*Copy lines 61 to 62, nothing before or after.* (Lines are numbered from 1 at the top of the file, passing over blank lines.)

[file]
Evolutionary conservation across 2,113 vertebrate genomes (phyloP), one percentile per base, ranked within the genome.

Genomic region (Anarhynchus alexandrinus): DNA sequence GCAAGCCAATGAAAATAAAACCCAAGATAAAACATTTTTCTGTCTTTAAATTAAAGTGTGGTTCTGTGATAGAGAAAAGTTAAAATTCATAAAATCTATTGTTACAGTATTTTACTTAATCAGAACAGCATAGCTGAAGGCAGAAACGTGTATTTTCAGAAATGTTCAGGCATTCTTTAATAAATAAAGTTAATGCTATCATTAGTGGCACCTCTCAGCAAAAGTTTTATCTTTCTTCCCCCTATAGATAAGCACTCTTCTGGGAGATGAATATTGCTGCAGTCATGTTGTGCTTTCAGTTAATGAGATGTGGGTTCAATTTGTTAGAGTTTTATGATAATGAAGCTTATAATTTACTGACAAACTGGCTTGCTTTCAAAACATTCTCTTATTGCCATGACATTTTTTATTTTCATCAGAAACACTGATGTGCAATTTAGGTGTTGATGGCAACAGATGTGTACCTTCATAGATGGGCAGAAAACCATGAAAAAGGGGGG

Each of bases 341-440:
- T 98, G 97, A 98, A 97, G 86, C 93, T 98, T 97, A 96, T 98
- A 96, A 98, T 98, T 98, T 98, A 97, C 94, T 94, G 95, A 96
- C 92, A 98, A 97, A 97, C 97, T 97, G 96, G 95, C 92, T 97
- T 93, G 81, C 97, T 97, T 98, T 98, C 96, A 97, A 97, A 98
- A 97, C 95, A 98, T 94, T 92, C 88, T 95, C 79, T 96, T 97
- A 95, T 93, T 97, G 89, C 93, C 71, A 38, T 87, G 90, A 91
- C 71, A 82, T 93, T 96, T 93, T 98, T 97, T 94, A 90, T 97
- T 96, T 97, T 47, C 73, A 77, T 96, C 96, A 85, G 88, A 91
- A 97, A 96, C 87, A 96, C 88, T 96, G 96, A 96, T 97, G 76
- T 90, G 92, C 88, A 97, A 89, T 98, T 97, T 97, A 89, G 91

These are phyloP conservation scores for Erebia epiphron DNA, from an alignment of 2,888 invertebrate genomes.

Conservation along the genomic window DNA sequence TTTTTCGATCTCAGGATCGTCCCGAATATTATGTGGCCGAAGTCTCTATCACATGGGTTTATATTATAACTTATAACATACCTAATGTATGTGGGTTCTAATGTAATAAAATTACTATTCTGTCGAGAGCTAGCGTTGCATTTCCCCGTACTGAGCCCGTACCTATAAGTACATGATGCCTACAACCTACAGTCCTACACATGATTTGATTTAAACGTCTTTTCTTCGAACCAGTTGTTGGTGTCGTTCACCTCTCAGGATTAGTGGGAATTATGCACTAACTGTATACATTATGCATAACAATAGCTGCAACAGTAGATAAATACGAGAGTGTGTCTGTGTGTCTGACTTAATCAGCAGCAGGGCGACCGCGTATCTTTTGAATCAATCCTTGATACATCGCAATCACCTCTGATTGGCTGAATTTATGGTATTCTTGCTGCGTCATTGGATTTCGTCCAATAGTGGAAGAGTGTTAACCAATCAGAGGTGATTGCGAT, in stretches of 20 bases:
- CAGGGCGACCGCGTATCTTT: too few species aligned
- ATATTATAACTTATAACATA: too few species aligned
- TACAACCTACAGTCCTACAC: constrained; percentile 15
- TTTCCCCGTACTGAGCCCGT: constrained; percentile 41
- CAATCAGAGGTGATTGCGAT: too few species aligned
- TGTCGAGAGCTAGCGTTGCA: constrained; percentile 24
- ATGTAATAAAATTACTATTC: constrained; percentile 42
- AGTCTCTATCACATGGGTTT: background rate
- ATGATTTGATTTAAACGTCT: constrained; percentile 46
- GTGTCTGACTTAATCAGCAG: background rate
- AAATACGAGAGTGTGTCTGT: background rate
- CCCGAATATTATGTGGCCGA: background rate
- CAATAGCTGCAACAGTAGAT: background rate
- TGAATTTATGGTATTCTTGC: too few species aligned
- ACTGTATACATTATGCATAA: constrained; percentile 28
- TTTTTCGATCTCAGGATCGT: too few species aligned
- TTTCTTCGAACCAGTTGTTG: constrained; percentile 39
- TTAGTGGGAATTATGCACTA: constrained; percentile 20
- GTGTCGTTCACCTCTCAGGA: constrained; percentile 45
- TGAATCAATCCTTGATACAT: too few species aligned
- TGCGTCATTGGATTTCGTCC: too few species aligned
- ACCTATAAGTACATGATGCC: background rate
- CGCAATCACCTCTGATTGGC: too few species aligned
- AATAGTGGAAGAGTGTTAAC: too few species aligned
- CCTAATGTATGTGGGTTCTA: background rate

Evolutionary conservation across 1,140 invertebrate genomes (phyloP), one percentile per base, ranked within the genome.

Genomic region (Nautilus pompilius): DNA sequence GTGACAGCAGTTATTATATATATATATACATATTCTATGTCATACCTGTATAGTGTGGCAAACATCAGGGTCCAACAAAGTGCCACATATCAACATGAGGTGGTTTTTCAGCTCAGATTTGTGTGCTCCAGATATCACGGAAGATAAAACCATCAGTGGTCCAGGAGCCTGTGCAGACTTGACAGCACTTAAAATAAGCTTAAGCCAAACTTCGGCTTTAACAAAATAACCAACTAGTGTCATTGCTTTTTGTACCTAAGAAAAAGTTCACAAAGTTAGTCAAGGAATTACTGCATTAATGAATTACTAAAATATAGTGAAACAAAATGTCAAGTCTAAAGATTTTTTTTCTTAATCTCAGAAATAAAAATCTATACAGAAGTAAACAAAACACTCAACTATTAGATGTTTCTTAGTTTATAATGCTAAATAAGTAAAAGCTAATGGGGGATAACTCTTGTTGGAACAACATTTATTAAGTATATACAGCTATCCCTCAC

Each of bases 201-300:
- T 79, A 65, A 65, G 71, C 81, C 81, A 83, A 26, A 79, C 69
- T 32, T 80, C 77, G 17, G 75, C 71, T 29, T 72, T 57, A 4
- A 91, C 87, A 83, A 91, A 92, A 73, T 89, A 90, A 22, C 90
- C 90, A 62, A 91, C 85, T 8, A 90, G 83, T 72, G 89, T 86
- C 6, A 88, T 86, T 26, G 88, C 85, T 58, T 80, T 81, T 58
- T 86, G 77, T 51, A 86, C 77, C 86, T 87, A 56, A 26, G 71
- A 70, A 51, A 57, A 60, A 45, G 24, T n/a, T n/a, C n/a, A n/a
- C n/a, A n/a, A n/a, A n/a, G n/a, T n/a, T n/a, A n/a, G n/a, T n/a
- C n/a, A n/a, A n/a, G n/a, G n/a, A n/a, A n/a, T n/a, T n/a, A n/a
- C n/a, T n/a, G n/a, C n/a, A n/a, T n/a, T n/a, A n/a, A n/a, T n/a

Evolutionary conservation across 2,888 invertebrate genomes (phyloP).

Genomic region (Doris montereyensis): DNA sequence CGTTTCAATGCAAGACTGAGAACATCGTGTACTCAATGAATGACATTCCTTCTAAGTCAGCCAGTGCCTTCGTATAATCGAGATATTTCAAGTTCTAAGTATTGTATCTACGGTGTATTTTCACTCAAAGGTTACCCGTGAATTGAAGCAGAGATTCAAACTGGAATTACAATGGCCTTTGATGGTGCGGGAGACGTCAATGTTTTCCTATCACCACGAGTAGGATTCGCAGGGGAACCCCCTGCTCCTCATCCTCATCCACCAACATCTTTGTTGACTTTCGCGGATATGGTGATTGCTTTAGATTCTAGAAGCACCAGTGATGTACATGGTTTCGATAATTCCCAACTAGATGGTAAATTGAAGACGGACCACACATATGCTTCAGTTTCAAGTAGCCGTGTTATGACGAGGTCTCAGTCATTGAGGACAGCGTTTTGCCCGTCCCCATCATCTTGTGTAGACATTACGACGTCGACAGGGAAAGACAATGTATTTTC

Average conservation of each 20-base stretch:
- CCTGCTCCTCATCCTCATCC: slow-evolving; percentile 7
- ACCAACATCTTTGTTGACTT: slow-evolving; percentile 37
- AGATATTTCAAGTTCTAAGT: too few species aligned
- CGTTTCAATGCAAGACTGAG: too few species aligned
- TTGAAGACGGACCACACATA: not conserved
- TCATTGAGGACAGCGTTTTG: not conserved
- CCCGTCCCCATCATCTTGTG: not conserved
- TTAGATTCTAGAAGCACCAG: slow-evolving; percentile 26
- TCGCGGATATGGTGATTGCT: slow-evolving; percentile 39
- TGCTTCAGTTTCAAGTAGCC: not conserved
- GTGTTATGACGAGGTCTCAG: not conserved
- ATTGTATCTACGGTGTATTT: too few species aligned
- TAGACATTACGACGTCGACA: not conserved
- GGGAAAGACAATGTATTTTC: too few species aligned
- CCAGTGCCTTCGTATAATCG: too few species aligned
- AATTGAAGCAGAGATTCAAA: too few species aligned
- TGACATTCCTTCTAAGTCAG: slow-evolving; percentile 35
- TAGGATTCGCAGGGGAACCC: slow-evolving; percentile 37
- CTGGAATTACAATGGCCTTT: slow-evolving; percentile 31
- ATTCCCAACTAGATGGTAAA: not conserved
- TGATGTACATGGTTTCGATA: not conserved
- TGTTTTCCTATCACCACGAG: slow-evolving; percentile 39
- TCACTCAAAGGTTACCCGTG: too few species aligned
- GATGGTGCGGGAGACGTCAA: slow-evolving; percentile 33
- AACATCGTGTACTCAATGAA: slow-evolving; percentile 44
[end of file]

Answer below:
- TTGAAGACGGACCACACATA: not conserved
- TCATTGAGGACAGCGTTTTG: not conserved